EGU2020-1601
https://doi.org/10.5194/egusphere-egu2020-1601
EGU General Assembly 2020
© Author(s) 2020. This work is distributed under
the Creative Commons Attribution 4.0 License.

High-precision compound-specific carbon isotopic analysis of underivatized amino acids using a multi-dimensional-HPLC and nano-EA/IRMS

Yuchen Sun1,2,3, Naoto F. Ishikawa1, Nanako O. Ogawa1, Hodaka Kawahata2,3, Yoshinori Takano1,3, and Naohiko Ohkouchi1
Yuchen Sun et al.
  • 1Biogeochemistry Program, Japan Agency for Marine-Earth Science and Technology (JAMSTEC), Yokosuka, Japan (sonyuushin@jamstec.go.jp)
  • 2Atmosphere and Ocean Research Institute, The University of Tokyo, Kashiwa, Japan
  • 3Department of Earth and Planetary Science, The University of Tokyo, Tokyo, Japan

We have developed an analytical method for the precise δ13C measurement of individual amino acid using a multi-dimensional high-performance liquid chromatography (HPLC) and a nano-scale elemental analyzer/isotope ratio mass spectrometry (EA/IRMS). Although this method is time-consuming, it can offer higher precision and accuracy than does the conventional analytical method such as GC/C/IRMS, because the derivatization of amino acids is not required. A reversed-phase column (CAPCELL PAK C18, Shiseido, Japan) and a mixed-mode column (Primesep A, SIELC Technologies, U.S.A.) were applied for the HPLC (Agilent Technologies, U.S.A.) with a charged aerosol detector (Thermo Fisher Scientific, U.S.A.) (Ishikawa et al., 2018). We conducted the isolation of underivatized amino acids in a standard mixture containing 15 proteinogenic amino acids (Gly, Ala, Glu, Arg, Val, Pro, Met, Tyr, Ile, Leu, Phe, Thr, His, Asp, Ser), and confirmed that all these amino acids were successfully isolated. Each collected amino acid was filtered through a 0.45 μm membrane filter (Pall, U.S.A.) and washed with diethyl ether to remove hydrophobic impurities. The δ13C values of these amino acids before and after the separation and purification were consistent, which proved that the whole experimental procedure did not change the δ13C values of amino acids. We applied this method to several aquatic organisms. The results show that the δ13C values of amino acids vary as large as 30‰ with Gly being most enriched in 13C.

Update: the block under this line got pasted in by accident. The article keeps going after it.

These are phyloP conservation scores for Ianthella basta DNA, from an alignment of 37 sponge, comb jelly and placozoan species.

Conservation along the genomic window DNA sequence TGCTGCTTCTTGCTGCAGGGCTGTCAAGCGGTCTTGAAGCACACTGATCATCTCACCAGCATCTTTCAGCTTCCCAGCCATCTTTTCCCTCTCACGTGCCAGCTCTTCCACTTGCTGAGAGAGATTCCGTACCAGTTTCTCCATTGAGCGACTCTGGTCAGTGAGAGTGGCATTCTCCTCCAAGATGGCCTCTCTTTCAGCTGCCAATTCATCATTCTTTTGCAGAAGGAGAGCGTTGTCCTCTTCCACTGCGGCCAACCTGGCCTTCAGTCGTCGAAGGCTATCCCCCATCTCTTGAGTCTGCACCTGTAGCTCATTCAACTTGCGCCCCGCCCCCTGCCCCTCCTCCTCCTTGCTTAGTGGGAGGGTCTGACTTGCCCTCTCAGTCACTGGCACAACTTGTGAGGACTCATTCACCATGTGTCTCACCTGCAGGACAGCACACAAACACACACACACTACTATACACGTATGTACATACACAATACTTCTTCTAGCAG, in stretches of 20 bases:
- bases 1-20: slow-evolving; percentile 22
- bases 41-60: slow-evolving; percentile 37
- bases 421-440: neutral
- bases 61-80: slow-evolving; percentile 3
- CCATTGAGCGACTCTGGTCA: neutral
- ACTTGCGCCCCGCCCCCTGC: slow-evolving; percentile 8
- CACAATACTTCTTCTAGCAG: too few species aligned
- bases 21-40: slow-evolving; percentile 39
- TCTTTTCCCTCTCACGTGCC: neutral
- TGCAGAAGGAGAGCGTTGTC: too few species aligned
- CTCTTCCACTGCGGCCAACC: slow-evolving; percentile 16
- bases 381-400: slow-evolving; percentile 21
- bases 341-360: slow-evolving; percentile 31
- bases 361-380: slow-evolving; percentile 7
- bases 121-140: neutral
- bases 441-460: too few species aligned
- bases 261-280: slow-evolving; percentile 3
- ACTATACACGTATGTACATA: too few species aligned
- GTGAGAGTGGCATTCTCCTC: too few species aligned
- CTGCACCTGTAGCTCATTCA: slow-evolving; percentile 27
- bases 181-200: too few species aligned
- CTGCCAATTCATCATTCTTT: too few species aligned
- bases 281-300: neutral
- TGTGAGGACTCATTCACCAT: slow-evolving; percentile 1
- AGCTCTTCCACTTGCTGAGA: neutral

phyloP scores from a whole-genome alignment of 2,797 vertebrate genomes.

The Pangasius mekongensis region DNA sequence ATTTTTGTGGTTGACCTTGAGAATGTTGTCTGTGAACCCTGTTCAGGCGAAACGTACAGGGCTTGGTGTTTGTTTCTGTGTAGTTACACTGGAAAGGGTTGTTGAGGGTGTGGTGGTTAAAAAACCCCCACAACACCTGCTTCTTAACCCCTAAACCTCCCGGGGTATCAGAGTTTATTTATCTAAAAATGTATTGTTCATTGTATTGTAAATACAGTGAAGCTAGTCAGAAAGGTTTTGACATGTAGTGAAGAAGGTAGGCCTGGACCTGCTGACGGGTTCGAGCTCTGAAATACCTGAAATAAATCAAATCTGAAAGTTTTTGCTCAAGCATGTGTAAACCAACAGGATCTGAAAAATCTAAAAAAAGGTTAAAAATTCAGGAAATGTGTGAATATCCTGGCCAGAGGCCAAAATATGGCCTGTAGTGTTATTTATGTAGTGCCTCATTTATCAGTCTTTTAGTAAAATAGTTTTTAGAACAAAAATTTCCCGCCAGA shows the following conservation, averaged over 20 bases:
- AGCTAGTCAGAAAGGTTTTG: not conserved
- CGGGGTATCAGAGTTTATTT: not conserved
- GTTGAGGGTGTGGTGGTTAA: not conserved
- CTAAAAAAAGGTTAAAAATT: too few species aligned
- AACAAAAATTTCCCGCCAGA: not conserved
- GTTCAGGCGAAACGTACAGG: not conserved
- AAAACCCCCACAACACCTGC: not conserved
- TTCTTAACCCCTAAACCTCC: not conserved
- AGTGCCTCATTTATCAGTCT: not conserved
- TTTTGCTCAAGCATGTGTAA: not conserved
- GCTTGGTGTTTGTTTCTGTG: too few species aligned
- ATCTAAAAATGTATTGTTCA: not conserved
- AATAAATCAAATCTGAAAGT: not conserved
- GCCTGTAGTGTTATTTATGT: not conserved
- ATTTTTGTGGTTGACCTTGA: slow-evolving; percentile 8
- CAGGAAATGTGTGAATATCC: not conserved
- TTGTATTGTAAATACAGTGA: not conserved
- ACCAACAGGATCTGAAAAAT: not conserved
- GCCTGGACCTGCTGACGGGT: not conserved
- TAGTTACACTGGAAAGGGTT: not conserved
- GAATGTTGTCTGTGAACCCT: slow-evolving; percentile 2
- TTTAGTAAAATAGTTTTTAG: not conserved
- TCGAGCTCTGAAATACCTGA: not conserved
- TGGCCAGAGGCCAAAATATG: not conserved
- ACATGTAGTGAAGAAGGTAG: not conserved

Reference

Ishikawa et al., (2018) Anal. Chem., 90, 20, 12035-12041.

 

How to cite: Sun, Y., Ishikawa, N. F., Ogawa, N. O., Kawahata, H., Takano, Y., and Ohkouchi, N.: High-precision compound-specific carbon isotopic analysis of underivatized amino acids using a multi-dimensional-HPLC and nano-EA/IRMS, EGU General Assembly 2020, Online, 4–8 May 2020, EGU2020-1601, https://doi.org/10.5194/egusphere-egu2020-1601, 2019

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